Church & Needs, part II

We’ve been talking about the necessity of church in the life of a Christian, and the needs of the individual. I don’t pretend to be a voice of authority on this issue; I am passionate about it, however, because I’ve known so many people who’ve been burnt by church, or by the lack of church.

Previously, I listed the reasons I’ve heard from people who’ve left a church. One of the things I did not list but have been directly and indirectly discussing with others, is Emotional Needs. I hesitated to list it initially, because it is such a vague category. And arguably, several of the other categories could overlap (or entirely consume) this group. Still, it follows me like my shadow. I have to at least try to talk about this–even if I fail miserably (and there’s a very good possibility that I will).

My reluctance to mention Emotional Needs as a reason that individuals might detach from a church comes, I think, from my own indecision and emotion on the matter. As someone with incredible Emotional Needs, I have always struggled to find church and friends and situations where I was not only able to minister to others, but where my Emotional Needs (and trust me, in this case, the capital letters are entirely appropriate) were at least being acknowledged. I have always really poo-poo-ed myself on this issue, though. I thought, “This is a church…not a day spa! Don’t look to these people to pamper you!”

But I think there’s a misconception about the Church in this regard. To ignore the fact that individuals have Emotional Needs, is to ignore humanity. Each generation has their own needs; but one of my biggest fears for the modern Church is Her ignorance of the Emotional Needs of the Millennial Generation. This is my particular concern regarding the IHOP movement–but that’s another topic, altogether.

So what are some of the Emotional Needs that I feel the Church has miserably failed to meet? Just to name a few:

  • Surrogate parents, men and women who will take the initiative to love someone as their own son or daughter, to invest in their lives, to guide them and pray with them (and for them), and to just wrap their arms around someone and say, “I am here, and I love you.”
  • Acceptance, Christians who will acknowledge that–whatever we think about homosexuality, or divorce, or pornography, or abuse, or addictions–Jesus came for those who needed a Savior. Some battles are won in an instant, but there are those who will fight each day with an issue; and instead of standing in support and encouragement, the Church has largely stood in judgment.
  • Counseling, I don’t know what the answer to this issue is, but it breaks my heart that young people who’ve been sexually abused do not feel safe to enter a church and deal with the emotions and issues related to such abuse. And worse–so many who have dared to trust a church and speak of such a traumatic matter, have been told to “forgive and forget,” or “stop reliving it,” or other trite, worthless words that offer no healing.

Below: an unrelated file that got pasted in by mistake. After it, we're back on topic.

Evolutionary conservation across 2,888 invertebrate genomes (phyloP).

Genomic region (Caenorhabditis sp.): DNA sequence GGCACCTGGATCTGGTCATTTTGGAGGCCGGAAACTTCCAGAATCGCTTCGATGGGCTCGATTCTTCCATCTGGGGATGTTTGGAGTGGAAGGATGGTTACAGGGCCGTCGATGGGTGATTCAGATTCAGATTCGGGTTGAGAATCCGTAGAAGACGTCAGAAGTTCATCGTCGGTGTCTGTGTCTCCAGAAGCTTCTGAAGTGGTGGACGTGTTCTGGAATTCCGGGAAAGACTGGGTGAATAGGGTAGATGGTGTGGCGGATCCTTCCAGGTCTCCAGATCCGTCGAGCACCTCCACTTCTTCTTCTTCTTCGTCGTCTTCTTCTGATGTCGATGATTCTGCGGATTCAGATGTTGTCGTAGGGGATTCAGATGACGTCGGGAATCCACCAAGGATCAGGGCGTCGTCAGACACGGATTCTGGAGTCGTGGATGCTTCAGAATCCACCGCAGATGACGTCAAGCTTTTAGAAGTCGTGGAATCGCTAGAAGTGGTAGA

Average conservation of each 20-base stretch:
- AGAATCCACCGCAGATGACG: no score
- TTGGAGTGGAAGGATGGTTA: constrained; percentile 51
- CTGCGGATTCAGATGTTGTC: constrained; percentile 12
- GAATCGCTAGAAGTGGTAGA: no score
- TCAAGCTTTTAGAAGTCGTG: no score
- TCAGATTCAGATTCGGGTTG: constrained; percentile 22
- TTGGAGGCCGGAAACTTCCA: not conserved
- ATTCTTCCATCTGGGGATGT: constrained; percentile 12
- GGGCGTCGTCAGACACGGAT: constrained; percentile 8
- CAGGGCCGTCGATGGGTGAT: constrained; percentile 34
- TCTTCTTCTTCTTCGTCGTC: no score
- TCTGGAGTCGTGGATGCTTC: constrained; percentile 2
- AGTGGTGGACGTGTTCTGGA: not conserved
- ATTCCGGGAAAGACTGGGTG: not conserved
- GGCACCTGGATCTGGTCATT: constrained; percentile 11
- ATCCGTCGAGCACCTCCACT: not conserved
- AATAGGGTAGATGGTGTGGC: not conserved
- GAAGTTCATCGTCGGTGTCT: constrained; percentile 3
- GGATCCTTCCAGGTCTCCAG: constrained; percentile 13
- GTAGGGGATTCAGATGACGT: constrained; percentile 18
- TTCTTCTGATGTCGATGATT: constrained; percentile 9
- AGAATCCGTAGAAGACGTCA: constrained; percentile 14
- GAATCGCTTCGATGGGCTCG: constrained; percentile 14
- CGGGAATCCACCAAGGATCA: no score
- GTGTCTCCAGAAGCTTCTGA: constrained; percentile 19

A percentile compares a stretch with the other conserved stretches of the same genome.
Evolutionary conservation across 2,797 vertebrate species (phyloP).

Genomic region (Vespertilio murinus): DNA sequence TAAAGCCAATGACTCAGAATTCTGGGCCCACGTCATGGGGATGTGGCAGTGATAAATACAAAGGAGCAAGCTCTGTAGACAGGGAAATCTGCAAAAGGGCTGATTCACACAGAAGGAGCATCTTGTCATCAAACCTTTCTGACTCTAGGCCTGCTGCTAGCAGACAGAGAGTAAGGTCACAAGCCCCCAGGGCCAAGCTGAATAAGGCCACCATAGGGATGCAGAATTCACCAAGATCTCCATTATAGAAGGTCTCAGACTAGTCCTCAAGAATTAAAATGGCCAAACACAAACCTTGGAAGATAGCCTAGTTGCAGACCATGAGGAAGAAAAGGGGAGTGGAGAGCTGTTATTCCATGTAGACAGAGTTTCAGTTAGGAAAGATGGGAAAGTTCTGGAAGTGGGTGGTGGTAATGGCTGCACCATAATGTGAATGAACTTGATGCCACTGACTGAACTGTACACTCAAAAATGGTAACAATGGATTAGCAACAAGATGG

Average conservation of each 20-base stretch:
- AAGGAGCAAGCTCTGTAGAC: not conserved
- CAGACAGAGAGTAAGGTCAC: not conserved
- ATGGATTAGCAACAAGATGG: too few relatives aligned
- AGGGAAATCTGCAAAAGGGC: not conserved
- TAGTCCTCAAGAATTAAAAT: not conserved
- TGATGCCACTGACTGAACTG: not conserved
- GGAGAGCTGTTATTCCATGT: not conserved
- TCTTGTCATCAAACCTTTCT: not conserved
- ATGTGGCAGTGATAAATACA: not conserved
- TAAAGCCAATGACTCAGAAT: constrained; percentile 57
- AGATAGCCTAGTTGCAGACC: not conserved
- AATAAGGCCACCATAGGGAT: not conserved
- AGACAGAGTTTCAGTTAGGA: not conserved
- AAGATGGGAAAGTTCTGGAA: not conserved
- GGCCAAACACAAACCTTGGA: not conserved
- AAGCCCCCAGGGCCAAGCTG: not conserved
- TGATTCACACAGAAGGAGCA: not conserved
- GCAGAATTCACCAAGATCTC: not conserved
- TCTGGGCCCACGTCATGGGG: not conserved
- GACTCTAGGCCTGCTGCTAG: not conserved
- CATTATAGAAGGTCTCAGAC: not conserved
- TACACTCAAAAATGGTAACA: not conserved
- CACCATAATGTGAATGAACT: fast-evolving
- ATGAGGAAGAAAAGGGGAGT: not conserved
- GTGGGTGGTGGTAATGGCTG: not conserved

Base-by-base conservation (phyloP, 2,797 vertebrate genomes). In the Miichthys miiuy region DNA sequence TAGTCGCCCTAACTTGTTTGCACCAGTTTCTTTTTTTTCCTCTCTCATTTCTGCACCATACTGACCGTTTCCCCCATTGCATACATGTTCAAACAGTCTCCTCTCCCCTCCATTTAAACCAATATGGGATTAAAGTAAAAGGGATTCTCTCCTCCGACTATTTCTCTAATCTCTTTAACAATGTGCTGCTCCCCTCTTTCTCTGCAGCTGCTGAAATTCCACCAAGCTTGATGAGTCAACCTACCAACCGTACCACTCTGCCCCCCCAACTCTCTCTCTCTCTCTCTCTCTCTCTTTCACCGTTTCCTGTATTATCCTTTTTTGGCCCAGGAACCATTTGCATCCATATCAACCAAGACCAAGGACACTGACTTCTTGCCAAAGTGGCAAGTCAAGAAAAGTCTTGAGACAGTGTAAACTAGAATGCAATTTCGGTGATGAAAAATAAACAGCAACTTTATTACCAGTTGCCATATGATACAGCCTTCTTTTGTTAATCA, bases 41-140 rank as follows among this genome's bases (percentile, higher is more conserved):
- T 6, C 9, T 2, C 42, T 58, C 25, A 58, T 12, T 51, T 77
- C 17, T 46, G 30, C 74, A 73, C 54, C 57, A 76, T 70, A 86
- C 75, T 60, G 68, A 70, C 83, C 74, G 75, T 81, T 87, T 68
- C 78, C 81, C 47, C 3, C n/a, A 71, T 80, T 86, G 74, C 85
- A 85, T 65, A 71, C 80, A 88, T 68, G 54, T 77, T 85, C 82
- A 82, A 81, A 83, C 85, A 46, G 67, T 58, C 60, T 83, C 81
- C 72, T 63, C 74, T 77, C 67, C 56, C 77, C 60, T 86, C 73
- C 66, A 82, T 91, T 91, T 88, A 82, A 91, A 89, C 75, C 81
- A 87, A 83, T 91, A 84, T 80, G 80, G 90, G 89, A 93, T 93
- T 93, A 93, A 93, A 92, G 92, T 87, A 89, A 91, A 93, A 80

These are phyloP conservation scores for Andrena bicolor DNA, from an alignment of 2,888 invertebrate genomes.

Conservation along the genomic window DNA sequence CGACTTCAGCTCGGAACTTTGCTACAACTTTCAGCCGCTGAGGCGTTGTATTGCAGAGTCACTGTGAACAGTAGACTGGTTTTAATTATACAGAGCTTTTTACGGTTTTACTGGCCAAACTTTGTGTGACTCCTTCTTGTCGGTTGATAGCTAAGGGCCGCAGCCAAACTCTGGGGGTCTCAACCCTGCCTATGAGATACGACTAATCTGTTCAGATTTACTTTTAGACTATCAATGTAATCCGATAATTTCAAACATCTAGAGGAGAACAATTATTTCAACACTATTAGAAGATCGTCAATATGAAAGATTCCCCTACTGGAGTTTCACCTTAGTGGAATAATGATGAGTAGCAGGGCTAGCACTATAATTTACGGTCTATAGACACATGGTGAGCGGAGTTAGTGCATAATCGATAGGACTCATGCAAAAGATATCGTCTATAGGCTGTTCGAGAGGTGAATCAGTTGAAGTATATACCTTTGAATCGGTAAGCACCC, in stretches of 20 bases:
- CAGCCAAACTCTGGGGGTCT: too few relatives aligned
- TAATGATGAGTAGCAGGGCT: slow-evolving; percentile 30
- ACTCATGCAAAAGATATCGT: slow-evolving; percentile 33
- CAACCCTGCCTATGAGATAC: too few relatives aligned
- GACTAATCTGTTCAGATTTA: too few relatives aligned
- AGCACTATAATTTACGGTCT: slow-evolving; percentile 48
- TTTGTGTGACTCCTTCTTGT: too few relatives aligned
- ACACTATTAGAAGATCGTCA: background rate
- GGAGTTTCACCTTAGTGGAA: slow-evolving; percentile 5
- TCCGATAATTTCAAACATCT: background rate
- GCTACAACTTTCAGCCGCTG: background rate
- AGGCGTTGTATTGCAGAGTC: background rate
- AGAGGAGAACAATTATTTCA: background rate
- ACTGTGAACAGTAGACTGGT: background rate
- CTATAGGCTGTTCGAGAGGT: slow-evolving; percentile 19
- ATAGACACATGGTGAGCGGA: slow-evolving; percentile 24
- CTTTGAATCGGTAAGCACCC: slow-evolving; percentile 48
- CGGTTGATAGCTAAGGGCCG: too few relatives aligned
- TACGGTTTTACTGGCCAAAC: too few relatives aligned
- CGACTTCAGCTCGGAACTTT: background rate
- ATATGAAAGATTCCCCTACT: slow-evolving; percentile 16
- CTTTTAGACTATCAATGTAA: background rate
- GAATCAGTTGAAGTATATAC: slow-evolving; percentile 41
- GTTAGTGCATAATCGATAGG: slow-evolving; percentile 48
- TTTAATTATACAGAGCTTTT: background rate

What am I talking about? Community. Last year, I read a book called Soul Cravings, by Erwin Raphael McManus. He was masterful in articulating the correlation between community and self. He wrote,

The power of community is that it helps us understand ourselves.

When the Church fails to be the community that an individual needs, what results? But Sarah, you say, community is made up of individuals! Exactly. Each one of us is “community.” Each one of us needs community; and each one of us is the community that someone else needs. The greatest part about it is that none of us are perfect. How incredible, that imperfect sinners like us can be the very Body of Christ to another imperfect sinner! The key, I think, must be to acknowledge that this is what we are, and this is what we need.

McManus also writes,

When we belong to God, we belong to each other. There are no outsiders.

This statement has stayed with me for some time. It is easy to get into a “routine” at church, where we talk to those we know and are comfortable with; we sit with those we always sit with; et cetera. But in light of the need for community that each individual has, and in light of the fact that we are One Body, can we begin to challenge one another to expand our community at church and involve those we might otherwise overlook? I’m not asking you to simply welcome the new guy. I’m asking you to know him, find out what his needs are, and pray, “Right here, Jesus…graft him right here next to me! There’s a place for him right here!” Pursue new relationships–not just new people.

As always, I welcome your comments, disagreements, quotes, questions, struggles, random postings, et cetera. I will leave you with the greatest McManus quote, which states all of this far more succinctly than I ever could,

There may be no greater gift than a place to belong.

Pax Domini, my friends.

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One Response to Church & Needs, part II

  1. Pingback: Church & Needs, part IIb « barefooted

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